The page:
This post might be slightly on the fringe since the OP is more about describing mortal vs venial sin, than in explaining the difference between the two kinds of sin. If so, my apologies in advance.

A protestant pastor once challenged me to cite Scripture to prove that there is any distinction between mortal vs venial sins. I could only cite 1 John 5:16-17 as follows:

If you see your brother or sister committing what is not a mortal sin, you will ask, and God will give life to such a one—to those whose sin is not mortal. There is sin that is mortal; I do not say that you should pray about that. All wrongdoing is sin, but there is sin that is not mortal. (NRSV)
If anyone sees his brother sinning, if the sin is not deadly, he should pray to God and he will give him life. This is only for those whose sin is not deadly. There is such a thing as deadly sin, about which I do not say that you should pray. All wrongdoing is sin, but there is sin that is not deadly. (NAB)

The pastor’s reply was that
a) one cannot build a theology based on a single verse.
b) any teaching that white lies are not sins that condemns one to Hell if one dies unrepentant would contradicts scripture verse Rev 21:8.

But as for the cowardly, the faithless, the polluted, the murderers, the fornicators, the sorcerers, the idolaters, and all liars, their place will be in the lake that burns with fire and sulphur, which is the second death. (NSRV)

The pastor believes in Sola Scriptura and insists that Scripture cannot contradict Scripture.
Can anyone help by providing a good answer?

Murder always grave matter… in war too? A soldier in battle? Full consent is present. Repentance not possible if the soldier doesn’t survive. I am not sure this is true in all the ten commandments. What about conscience-- formed or unformed?

I am surprised that the Church is not more clear on this issue. I often hear the advice that you should ask in confession if a sin is serious, but this is kind of like asking, “is what I just drank poison?”

This is the only examination of conscience I have ever found that differentiates between venial and mortal. I jibes with everything I have ever read about what the Church teaches:

catholicparents.org/oxcart/Examination%20of%20Conscience.pdf

I spent a lot of years afraid to find the answer to this question and I know I am not alone. I thought how the Church defines sin was arbitrary, but that is not the case at all. When I started living according to Catholic moral teaching, contrary to my expectations, it was astoundingly freeing. I found many lessons from history and a great deal of science backing up the Church’s conclusions about what is good and evil.

Many things are noted in the Catechism…in the moral section. (of course it can not go into detail on all the possible ones…we invent new variations …)

And some of what the examine that you posted are…well judgments of the author not the teachings per se of the Church…so please realize this in considering the lists…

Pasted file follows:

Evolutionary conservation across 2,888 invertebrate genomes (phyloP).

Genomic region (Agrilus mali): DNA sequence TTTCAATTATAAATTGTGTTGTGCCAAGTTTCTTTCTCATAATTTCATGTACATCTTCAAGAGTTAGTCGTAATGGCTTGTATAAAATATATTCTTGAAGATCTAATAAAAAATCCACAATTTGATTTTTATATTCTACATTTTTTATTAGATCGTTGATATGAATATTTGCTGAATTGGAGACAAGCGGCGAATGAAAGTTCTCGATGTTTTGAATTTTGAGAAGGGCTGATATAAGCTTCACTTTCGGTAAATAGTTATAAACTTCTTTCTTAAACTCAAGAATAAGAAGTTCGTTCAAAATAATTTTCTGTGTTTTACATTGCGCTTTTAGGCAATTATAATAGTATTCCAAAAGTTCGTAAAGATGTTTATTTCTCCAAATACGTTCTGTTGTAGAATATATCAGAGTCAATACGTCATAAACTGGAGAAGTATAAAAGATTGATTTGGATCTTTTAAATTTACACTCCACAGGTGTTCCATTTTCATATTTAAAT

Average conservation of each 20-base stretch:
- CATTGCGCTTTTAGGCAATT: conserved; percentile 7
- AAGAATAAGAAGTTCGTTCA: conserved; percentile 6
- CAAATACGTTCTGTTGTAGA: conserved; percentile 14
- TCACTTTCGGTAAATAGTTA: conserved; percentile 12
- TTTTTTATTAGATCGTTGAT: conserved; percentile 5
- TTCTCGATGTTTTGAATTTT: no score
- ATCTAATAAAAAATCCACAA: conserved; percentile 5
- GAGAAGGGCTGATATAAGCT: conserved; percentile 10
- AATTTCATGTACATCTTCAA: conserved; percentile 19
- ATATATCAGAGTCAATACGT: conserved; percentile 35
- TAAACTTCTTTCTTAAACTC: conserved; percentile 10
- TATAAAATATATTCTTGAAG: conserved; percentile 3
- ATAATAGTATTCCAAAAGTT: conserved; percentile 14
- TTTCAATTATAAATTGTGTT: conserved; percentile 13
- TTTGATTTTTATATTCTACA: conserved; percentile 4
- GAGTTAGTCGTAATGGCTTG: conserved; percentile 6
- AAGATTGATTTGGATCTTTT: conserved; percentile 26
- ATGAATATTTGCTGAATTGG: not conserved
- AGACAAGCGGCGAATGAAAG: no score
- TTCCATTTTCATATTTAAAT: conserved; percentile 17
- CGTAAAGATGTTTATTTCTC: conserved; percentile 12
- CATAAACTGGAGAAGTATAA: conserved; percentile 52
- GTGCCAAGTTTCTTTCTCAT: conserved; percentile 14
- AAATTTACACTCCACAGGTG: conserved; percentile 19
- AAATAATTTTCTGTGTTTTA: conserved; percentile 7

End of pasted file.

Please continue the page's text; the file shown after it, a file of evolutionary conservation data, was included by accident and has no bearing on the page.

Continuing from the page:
Fornication
Lying under oath before God
Grave Calumny
Idolatry
Adultery
Lust
Masterbation
Homosexual acts
Pornography
Serious Theft
Drunkenness to the point of loss of reason
Abortion
Euthanasia
Deliberate failure of the Sunday obligation or Holy Day
Grave Scandal

etc

These are called grave sins or serious sins or mortal sins…(means the same)
But they are also called “grave matter”

And thus remember one needs more than grave matter to commit a mortal sin (grave sin, serious sin)

one also needs full knowledge and complete consent…

  1. When does one commit a mortal sin?

1855-1861
1874

One commits a mortal sin when there are simultaneously present: grave matter, full knowledge, and deliberate consent. This sin destroys charity in us, deprives us of sanctifying grace, and, if unrepented, leads us to the eternal death of hell. It can be forgiven in the ordinary way by means of the sacraments of Baptism and of Penance or Reconciliation.

  1. When does one commit a venial sin?

1862-1864
1875

One commits a venial sin, which is essentially different from a mortal sin, when the matter involved is less serious or, even if it is grave, when full knowledge or complete consent are absent. Venial sin does not break the covenant with God but it weakens charity and manifests a disordered affection for created goods. It impedes the progress of a soul in the exercise of the virtues and in the practice of moral good. It merits temporal punishment which purifies.
From the Compendium of the Catechism

Look at in terms of law: Mortal sin is a felony. Venial sin is a misdemeanor!

What does complete or full consent mean? How does one know when one’s consent was complete or full other than when one premeditates doing something in thought, word, or deed? Is premeditation required for a consent to be full or complete is what I am asking? Thanks in advance for help on this one!

From the Catechism:

1859 Mortal sin requires full knowledge and complete consent. It presupposes knowledge of the sinful character of the act, of its opposition to God’s law. It also implies a consent sufficiently deliberate to be a personal choice. Feigned ignorance and hardness of heart133 do not diminish, but rather increase, the voluntary character of a sin.